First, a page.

How to Drive in the Mountains?

I plan on a road trip from Ohio to Idaho starting the Memorial Day weekend. We will travel over the continental divid in WY. Why do I ask? The last time two years ago I did the trip my friend basicly said I do not know how to drive in the mountains. What expertice or formal training she has is limited to drivers ed in HS. I my self I used to drive trucks over the road for 10 years to WV. And by the way we are using a hybrid SUV. Any tips? It is a automatic.

Are you towing a trailer? In many cars and SUV’s you can hit the OD off button which takes you out of the overdrive gear. This gives you more power going uphill, avoids numerous up and down shifts by the transmission (easier on the trans), and gives you some engine braking on the downhill side of the mountain.

In a hybrid SUV I don’t know if your model has an OD off button? When you hit the brakes in your hybrid you are really just recharging the battery. It is only when you put firm pressure on the brakes that you use the car’s brake pads contacting the rotors. Therefore you shouldn’t have to worry about your brakes being overworked and fading on long downhill stretches of road.

Your owner’s manual should give to good info on the topic that is specific to your make, model, and year of hybrid SUV.

Modern cars are capable of just about any on road experience you’re likely to encounter. I agree with “Uncle” and reading your owners manual carefully, a talk with the dealer and a little discussion on a chat line that deals specifically with your car might be all you have to do. Preparation for trips in general are more important than too many specifics on the terrain you’ll be traveling over.
Have a safe trip.

This Q is kinda toung and cheek. My friend was infering I was not using the brake or gas or maybe not passing other cars@ the right times. She Q my driving like she had some type of special knowlage but did not let on . @ the time we where on I90

If you are on a narrow mountain road, up-hill traffic has the right of way. If you driving down a steep grade, use the same gear as you did (or would) going up hill. Other than that, common sense prevails.


I understand the gearing and all that and staying to the right but We are talking about a expressway with parts 3 lanes going up hill no power problems not towing any thing not much more than just two people in the car. Is there something a driving instructor would have told my know-it-all friend that that I do not know? Oh yes and being right is more important than any consequences suffered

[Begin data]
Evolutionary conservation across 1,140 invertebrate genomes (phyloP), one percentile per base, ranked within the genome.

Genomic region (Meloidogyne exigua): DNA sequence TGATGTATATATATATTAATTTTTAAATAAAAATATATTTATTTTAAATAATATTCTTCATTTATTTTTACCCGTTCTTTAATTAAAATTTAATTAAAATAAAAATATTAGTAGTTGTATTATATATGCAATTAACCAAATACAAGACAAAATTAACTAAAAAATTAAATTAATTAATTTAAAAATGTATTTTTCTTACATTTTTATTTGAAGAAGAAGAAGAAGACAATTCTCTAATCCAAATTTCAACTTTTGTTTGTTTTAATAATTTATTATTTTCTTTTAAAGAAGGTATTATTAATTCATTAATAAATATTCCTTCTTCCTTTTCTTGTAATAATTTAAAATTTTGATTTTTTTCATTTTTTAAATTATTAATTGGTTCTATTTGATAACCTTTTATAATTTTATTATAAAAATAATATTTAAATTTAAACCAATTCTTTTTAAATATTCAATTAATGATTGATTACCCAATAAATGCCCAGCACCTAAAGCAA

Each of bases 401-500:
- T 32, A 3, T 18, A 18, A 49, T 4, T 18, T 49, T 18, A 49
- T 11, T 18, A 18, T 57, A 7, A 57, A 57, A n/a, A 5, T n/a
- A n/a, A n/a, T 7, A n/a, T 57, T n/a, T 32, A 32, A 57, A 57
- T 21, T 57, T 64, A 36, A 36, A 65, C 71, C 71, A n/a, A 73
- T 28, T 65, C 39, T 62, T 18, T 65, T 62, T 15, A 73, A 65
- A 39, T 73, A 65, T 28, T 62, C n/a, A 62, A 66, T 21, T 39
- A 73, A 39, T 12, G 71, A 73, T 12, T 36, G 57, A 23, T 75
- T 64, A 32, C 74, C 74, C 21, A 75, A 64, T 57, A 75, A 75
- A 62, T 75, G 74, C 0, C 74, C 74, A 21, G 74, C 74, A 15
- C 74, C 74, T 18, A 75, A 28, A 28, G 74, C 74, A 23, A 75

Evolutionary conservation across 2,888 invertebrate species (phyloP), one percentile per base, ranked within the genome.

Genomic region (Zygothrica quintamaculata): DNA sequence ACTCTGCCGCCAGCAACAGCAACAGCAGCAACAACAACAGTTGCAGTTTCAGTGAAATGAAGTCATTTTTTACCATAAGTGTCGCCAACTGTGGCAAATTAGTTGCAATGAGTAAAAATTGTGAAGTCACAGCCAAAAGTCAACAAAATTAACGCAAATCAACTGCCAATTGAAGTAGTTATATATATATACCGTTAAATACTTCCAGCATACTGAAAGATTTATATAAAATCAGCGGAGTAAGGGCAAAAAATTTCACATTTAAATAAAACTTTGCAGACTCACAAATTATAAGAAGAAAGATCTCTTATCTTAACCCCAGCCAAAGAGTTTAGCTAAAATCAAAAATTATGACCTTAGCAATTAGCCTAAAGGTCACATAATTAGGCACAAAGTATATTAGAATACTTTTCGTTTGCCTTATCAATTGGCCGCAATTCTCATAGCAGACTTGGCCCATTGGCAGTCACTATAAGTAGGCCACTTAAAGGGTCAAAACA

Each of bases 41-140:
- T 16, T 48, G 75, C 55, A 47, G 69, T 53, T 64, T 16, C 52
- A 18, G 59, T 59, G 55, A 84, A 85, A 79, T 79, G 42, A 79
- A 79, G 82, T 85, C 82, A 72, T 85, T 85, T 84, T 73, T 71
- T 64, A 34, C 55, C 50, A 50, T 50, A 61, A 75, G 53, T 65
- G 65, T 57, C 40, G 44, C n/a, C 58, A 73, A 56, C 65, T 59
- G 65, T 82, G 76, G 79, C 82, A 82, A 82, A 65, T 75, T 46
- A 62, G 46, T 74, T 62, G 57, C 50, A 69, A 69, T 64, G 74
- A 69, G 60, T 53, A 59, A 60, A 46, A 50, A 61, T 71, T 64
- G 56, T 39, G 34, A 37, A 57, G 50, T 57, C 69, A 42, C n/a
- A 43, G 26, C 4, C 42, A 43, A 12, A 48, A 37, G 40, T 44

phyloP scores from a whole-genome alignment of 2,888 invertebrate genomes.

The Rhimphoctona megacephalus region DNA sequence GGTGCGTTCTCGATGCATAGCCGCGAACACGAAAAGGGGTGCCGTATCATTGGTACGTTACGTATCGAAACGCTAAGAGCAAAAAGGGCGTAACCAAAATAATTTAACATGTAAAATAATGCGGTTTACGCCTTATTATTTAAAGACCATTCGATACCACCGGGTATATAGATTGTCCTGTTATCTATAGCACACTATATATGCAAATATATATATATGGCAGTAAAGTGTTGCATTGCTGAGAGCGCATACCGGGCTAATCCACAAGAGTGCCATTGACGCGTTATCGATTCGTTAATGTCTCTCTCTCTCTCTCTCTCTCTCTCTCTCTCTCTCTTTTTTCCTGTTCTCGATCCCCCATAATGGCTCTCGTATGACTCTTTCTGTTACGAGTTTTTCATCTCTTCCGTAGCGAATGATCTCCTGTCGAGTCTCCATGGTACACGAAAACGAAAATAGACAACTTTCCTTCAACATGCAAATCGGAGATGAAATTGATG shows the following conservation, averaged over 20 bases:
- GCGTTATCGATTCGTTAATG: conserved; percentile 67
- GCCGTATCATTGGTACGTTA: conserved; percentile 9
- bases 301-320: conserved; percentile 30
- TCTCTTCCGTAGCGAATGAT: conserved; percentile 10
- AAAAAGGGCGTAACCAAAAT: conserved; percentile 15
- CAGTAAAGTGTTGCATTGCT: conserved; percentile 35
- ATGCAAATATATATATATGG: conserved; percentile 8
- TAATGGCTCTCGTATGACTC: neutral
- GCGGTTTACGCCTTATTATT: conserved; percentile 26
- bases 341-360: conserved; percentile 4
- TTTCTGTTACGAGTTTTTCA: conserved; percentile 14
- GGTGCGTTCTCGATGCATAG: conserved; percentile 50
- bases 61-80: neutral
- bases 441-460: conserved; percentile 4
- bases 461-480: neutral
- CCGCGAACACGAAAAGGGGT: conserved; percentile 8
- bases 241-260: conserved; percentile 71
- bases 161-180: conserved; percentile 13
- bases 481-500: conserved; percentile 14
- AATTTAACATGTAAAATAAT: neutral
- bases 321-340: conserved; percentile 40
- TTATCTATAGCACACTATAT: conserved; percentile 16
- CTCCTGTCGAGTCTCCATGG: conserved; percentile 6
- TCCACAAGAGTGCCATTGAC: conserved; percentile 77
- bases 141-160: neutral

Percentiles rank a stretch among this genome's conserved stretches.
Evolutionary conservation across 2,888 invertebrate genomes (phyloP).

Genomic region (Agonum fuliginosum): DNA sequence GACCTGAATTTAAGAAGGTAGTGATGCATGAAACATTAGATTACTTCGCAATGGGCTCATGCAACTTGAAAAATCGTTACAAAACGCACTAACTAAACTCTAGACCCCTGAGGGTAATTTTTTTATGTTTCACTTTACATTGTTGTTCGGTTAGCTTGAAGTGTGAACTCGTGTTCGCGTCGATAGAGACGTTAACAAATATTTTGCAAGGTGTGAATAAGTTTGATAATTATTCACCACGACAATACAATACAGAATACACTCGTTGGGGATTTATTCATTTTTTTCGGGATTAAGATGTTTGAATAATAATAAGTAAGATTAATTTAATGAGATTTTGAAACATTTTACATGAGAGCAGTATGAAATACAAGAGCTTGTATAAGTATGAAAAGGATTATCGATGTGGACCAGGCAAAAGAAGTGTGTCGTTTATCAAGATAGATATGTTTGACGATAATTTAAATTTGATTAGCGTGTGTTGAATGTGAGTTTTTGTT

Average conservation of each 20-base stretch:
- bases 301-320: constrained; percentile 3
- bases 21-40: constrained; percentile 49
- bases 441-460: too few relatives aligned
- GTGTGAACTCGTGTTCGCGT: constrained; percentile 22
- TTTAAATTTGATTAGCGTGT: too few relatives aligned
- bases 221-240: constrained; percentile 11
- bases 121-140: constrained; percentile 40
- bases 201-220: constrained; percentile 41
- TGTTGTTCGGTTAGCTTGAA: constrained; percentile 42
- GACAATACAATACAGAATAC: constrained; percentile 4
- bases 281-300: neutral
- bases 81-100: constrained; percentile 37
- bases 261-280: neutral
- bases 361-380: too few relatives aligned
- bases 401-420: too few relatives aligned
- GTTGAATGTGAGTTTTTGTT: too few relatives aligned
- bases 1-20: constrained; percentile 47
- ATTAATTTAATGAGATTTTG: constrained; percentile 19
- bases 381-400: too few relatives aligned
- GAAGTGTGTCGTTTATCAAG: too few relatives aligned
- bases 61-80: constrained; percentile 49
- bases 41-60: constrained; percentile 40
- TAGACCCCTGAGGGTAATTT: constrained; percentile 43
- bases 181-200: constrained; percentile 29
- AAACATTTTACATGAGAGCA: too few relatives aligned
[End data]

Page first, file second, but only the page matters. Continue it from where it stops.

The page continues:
The only obvious thing is to not ride the brakes on long downhills. Downshift instead and let the engine braking take care of it. However, you say you’re driving a hybrid - check what the manual says to do. One other thing- pass going downhill, rather than uphill, that’ll save gas.

I don’t think the “friend” that questioned your mountain driving skills has any special knowledge, insight, or credibility. Why are you so struck by the criticism? If this friend couldn’t or wouldn’t provide information on how you could improve your mountain driving then I’d give he or she no credence.

So forget the comments by this friend. You’ve gotten some good tips on mountain driving from the responses. If there is any info in there you can use then you are getting what you need.

One issue that some people have in hilly country is trying to pass a truck at the crest of a hill and not anticipating that the truck will almost certainly speed up as soon as it starts downhill. This can lead to the left lane getting jammed up and people making some not-so-safe maneuvers until the situation sorts itself out.

Are you sticking to I80 accross WY? If so, you might have some long down-hill sections, but it’s a wide highway and you can easily maintain 75 the whole trip. No special driving skills, other not riding the brakes, required. You have more hilly sections crossing Iowa than you do accross Wyoming.

My advice is if you are the driver your job is driving, not sighteeing. You don’t say you are dealing with a underpowered vehicle (which would require adjustments on your part) and I really don’t think you are dealing with a 4 wheel drum brake hybrid. Drive on, but stay on both your side of the road and guardrail.

I myself have no idea what people mean when they use the phrase "you don’t know how to drive in the …pick your spot or condition. Just adjust you speed and allow for increased stopping distances for adverse conditions.

Remember, ice can and will make the best of us look foolish.

Best advice is to put duct tape on your friend’s lips before she talks in the future.
This way you won’t have to listen to her critiquing of your driving style.

Don’t block traffic by staying to the right is the best advice I can give you.

Since you aren’t actually driving on mountain roads, I won’t tell you to let motorcycles pass you on tight twisty mountain roads, since that’s not an issue, and they want to have fun on that road, but you’re there blocking them.